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Ralph Steinhauer: Prominent Native leader passes away suddenly


Dianne Meili







Page 1

Ralph Steinhauer, who passed away on Sept. 19 after pulmonary problems, will be remember by many as one of the most prominent Native leaders in the 20th century.

Though best known as Alberta's 10th lieutenant governor serving from 1974 to 1979, he also established multiple Native organizations to help his own people.

"He led by example. He was a leader who could motivate people sheerly through his own self-confidence and the confidence others had in him," says Hugh Dempsey, associate director of the Glenbow Museum in Calgary and a close friend of Steinhauer.

The Cree leader, born in Morley, Alberta in 1905, considered himself basically a farmer, but he had an "overriding sense of obligation to serve his people," Dempsey points out. Steinhauer is quoted in the Western Producer magazine as having said: "I have farmed all my life ? I have no capacity for anything else. Having an education just wasn't all that easy in my time."

Steinhauer did have a desire to get an education, though, and enrolled in Grade 4 at the Brandon Indian Residential school in Manitoba when he was 15 years old. He originally attended the Red Deer Indian school, but was constantly moving around because his father was involved in United Church missionary work. He eventually finished at the Brandon school with Grade 8.

Perhaps influenced by half-days spent working in the Brandon school farm, Steinhauer established his own farm on the Saddle Lake reserve in 1929. A year before he had married Isabel Davidson, a school teacher at Vilna, Alberta. The couple eventually had five children.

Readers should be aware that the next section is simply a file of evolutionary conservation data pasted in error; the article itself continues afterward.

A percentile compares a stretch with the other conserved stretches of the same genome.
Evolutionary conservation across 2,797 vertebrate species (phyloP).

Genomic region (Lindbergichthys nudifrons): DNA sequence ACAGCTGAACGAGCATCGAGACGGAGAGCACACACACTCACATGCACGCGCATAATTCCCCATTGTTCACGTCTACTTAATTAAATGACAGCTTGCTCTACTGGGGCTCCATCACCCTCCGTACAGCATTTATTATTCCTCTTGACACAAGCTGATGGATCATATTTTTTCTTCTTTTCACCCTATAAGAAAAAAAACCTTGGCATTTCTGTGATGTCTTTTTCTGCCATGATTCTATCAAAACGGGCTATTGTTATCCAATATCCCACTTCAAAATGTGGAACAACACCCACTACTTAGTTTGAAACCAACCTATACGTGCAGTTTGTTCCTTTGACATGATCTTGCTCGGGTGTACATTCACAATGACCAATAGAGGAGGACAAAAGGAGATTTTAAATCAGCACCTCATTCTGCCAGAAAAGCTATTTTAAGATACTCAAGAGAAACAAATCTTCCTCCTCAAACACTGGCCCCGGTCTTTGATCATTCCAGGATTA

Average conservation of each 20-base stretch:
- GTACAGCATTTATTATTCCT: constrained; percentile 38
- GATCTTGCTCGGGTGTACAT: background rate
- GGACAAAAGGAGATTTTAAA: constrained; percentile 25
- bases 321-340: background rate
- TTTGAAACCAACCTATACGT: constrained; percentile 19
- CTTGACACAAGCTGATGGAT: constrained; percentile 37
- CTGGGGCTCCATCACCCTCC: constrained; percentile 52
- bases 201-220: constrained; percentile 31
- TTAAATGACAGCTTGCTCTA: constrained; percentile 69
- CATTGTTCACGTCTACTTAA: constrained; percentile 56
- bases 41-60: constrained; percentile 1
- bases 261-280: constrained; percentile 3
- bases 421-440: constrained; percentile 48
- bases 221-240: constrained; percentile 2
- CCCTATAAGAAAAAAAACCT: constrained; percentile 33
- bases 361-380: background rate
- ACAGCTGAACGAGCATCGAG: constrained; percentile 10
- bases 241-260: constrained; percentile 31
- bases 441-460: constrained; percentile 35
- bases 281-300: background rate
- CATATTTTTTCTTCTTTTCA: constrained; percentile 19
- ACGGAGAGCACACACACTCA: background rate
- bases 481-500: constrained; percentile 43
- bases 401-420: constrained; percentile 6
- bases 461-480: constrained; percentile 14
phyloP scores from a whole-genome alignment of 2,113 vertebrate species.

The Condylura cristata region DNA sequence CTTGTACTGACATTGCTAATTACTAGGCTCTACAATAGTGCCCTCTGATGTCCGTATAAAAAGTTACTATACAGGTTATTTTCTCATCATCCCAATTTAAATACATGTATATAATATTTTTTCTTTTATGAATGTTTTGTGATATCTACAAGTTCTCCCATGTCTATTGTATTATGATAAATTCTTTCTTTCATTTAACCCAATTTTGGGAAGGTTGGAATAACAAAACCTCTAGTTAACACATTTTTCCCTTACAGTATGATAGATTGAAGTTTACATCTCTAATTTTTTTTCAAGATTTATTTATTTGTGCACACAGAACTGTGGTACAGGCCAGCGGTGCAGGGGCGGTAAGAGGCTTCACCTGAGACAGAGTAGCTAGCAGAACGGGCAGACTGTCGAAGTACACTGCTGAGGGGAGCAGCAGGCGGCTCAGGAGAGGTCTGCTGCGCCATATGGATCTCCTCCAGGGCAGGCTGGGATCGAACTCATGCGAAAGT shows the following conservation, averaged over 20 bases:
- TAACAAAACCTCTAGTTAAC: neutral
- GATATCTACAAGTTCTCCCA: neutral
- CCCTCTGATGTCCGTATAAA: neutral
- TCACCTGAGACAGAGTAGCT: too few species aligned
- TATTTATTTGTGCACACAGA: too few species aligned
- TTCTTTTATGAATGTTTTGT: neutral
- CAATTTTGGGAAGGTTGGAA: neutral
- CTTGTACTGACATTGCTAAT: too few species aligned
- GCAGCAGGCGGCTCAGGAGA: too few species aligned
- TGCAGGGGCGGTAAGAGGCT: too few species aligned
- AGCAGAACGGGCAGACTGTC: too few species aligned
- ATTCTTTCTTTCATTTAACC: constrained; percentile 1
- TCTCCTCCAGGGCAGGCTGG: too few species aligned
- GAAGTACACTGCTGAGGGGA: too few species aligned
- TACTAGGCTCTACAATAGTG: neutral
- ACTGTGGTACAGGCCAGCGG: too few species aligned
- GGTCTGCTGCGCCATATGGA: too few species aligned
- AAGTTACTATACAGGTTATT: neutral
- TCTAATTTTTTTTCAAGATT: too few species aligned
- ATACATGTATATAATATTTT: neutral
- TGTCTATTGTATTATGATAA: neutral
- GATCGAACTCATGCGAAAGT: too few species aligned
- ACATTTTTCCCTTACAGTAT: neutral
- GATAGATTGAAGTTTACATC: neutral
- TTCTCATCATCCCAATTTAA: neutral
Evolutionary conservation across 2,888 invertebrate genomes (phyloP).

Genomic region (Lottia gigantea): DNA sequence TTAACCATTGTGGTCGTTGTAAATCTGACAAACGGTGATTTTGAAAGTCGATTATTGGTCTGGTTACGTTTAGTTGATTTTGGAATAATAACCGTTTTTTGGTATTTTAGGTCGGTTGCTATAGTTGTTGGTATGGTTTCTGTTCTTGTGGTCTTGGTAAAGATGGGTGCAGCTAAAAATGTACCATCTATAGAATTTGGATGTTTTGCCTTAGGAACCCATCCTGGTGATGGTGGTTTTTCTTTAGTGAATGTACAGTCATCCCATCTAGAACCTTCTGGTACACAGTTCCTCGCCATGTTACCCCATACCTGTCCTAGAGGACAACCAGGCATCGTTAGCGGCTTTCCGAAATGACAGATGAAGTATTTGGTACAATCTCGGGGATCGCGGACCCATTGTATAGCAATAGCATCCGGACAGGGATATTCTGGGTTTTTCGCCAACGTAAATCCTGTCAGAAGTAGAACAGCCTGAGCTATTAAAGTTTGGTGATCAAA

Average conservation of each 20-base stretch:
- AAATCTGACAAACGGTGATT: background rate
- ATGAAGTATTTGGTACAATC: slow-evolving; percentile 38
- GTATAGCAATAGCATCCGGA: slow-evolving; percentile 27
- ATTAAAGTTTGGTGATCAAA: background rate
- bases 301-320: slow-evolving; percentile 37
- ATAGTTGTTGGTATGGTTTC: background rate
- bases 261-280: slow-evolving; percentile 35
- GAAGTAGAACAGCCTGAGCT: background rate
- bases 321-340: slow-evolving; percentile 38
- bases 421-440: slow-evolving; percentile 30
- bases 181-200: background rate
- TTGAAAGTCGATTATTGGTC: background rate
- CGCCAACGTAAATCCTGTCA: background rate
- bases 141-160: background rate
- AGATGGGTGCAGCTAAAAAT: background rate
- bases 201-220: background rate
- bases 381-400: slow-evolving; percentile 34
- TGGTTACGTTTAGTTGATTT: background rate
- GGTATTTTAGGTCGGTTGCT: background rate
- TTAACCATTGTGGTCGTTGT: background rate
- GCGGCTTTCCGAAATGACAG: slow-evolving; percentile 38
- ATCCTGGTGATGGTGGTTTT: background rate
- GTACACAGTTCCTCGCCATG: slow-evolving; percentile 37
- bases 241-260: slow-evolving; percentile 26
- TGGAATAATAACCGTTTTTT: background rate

Steinhauer first political ties were with the United Farmers of Alberta in the 1920's; he went on to beocme district president of the organization. In later years he would become chief of the Saddle Lake reserve, president of the Indian Association of Alberta, and the first North American Indian to run as a candidate in a federal election. In 1963 he made an unsuccessful bid for the Vegreville Liberal seat.

Aside from politics, Steinhauer is credited for developing agriculture on Indian reserves and Metis settlements throughout Alberta. At the Saddle Lake reserve, he helped develop a project which eventually brought 12,725 acres of land into production. His own grain and cow/calf operation was an example of superior farming techniques.

Steinhauer was appointed to the Alberta Agriculture Hall of Fame in 1984 and was also awarded the Order of Canada medal. But, second only to his appointment as lieutenant-governor, his proudest moment came when he was named to the Kainai chieftainship in 1976.

"They named him Flying Eagle. It was a major concession on the Blood Tribe's part because of past differences. Steinhauer was a Cree ? and the Cree are traditional enemies of the Bloods," explained Dempsey. "It showed how much he was recognized by all Native people."

Dempsey, who was an honorary secretary of the Indian Association of Alberta in the late '50s and early '60s, maintains Steinhauer was one of the best presidents the association ever had. "At the time he was with them, there were a number of battles going on with Ottawa. He played a major role in helping protect the rights of Indians in the early '60s." Steinhauer is quoted in a news article as having said, "I was always at loggerheads with the Indian Affairs department. Maybe I was a bit backwards about saying what I thought."

Steinhauer may have had a lot to say concerning political issues because he was so well informed.

"He was a voracious reader. He was tremendously well read," Dempsey says, adding he was also a devout member of the United Church. Dempsey believes Steinhauer may just as well have preferred to stay on his farm reading rather than become involved in politics and fighting for Native rights.

"I remember him as not really wanting to get into politics. He was elected to the tribal council more out of duty than anything. He knew he was needed and that he could get the jo done, so he did it. He was a tremendous individual."

About 1,000 politicians, chiefs, ex-chiefs, relatives and friends attended Steinhauer's funeral at the Saddle Lake United Church Sept. 23.